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Wholesale Prices Jumped in February, Adding To Inflation Pressures

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  • The Producer Price Index, a measure of wholesale prices, rose more than forecasters had expected in February, adding to concerns about stubborn inflation.
  • The unexpected jump in wholesale prices raises the chances that the Federal Reserve could push back the timing of a cut to its benchmark interest rate.
  • The Fed is widely expected to cut the fed funds rate in June, with the odds of a May cut diminishing as more inflation data comes in.
  • Because the increase in the PPI came mainly from volatile energy prices, not a broader inflation trend, the unexpected jump seems unlikely to derail expectations for a rate cut at some point this year, economists said.

The more inflation data rolls in, the less likely it looks that the Federal Reserve will lower its interest rate before the summer.

The producer price index, a measure of wholesale prices, rose 0.6% in February from January, the Bureau of Labor Statistics said Thursday. That was double the 0.3% bump that forecasters had expected according to a survey of economists by Dow Jones Newswires and The Wall Street Journal.

Given that wholesale prices are often passed on to consumers, the report added to recent signals that elevated inflation is staying more stubborn than forecasters had expected. The report poured cold water on market speculation that the Fed could start cutting its benchmark interest rate as early as May.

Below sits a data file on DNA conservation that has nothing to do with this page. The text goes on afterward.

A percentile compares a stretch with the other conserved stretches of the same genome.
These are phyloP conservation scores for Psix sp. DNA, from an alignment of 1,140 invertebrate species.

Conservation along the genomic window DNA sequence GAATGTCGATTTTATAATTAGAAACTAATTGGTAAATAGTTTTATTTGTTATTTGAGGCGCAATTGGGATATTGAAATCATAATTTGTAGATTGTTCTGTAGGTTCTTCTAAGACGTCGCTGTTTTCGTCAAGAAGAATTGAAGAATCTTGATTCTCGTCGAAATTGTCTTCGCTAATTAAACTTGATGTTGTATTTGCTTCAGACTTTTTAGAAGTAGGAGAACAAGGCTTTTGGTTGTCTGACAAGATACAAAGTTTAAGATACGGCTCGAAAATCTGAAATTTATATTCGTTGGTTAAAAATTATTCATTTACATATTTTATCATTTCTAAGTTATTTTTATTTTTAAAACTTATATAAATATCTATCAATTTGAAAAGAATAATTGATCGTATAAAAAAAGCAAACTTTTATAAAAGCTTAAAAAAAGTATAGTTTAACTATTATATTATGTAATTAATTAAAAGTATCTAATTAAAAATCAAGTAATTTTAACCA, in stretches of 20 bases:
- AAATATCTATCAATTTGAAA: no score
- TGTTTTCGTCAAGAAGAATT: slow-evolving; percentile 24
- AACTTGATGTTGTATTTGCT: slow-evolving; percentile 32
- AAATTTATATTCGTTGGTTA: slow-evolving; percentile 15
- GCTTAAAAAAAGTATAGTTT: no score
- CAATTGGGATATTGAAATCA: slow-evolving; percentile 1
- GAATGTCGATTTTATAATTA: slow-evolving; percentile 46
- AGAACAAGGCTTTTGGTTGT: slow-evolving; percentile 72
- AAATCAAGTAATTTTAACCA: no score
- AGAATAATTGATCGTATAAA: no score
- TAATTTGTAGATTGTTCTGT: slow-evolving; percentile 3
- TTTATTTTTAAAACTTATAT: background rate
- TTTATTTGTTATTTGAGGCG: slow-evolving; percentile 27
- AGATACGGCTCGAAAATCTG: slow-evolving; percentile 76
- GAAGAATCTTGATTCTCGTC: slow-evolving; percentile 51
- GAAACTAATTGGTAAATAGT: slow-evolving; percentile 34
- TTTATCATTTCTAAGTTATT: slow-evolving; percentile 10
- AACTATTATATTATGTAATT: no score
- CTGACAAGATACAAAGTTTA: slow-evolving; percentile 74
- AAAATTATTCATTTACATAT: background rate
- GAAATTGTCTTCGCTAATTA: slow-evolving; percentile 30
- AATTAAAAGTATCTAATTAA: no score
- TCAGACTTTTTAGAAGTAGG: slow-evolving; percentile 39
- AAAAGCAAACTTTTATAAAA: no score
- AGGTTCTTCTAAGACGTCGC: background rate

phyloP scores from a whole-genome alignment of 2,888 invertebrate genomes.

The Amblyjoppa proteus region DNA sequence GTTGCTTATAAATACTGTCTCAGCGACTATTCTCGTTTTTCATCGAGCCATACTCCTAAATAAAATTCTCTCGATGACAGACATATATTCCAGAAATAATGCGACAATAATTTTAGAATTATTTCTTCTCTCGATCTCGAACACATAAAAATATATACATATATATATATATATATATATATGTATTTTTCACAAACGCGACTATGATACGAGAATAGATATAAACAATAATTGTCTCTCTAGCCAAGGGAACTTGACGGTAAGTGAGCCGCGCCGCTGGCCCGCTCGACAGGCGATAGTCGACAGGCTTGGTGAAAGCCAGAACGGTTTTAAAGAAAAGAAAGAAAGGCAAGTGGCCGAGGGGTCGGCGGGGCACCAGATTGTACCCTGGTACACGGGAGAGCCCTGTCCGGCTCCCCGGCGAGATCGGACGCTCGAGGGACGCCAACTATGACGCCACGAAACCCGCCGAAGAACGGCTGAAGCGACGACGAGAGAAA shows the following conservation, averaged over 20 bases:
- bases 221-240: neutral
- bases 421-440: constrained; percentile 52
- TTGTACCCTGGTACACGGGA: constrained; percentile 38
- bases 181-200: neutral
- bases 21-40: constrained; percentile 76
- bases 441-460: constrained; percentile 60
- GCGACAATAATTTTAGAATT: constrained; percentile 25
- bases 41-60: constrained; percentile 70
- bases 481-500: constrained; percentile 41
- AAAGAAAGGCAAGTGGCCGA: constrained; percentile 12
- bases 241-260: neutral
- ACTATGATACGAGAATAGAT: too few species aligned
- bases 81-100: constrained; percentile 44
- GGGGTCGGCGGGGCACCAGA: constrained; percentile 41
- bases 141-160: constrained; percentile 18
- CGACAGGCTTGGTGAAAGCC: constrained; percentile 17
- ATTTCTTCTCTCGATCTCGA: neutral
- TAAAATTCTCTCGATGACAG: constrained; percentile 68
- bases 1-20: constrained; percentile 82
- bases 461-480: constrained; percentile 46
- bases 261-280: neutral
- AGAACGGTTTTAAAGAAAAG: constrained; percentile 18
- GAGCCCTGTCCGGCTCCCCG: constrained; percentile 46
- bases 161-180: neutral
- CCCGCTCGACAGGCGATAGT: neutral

Markets were pricing in a 6.9% chance of a May rate cut after the report’s release, down from 11.4% the day before and 38.2% a month ago, according to the CME Group’s FedWatch tool, which forecasts rate movements based on fed funds futures trading data. The likelihood of a June rate cut stood at about 63%, down from 65% on Wednesday.

Officials at the central bank have said they’re looking at economic data to build confidence that inflation, running at 3.2% over the last year as of February according to the Consumer Price Index, is firmly on the way down to the Fed’s goal of 2%. The producer price index and other recent inflation data is unlikely to provide that confidence, economists said.

Forecasters at Pantheon Macroeconomics pushed back their expected rate cut date Thursday in the wake of the PPI report. The data was “disappointing, and it reduces the chance of the Fed easing in May to the point where we are pushing back our forecast to June,” Ian Shepherdson, chief economist at Pantheon, wrote in a commentary.

Still, economists found reasons to speculate that future inflation reports will be more favorable.

Much like with the recent unexpectedly high consumer price increases in February, producer prices increases were largely driven by food and energy costs, which tend to be volatile, moving up and down from month to month with little connection to broader inflation trends. Excluding those prices, “core” producer prices for goods were up 0.3% over the month.

“Inflationary pressures remain in the pipeline, but with supply and demand continuing to normalize after the pandemic, inflation continues to gradually slow,” Gus Faucher, chief economist at PNC, wrote in a commentary. “The slightly higher inflation numbers in early 2024 should dissipate, and the Federal Open Market Committee will start to cut the fed funds rate, its key short-term policy rate, sometime in the second quarter.”

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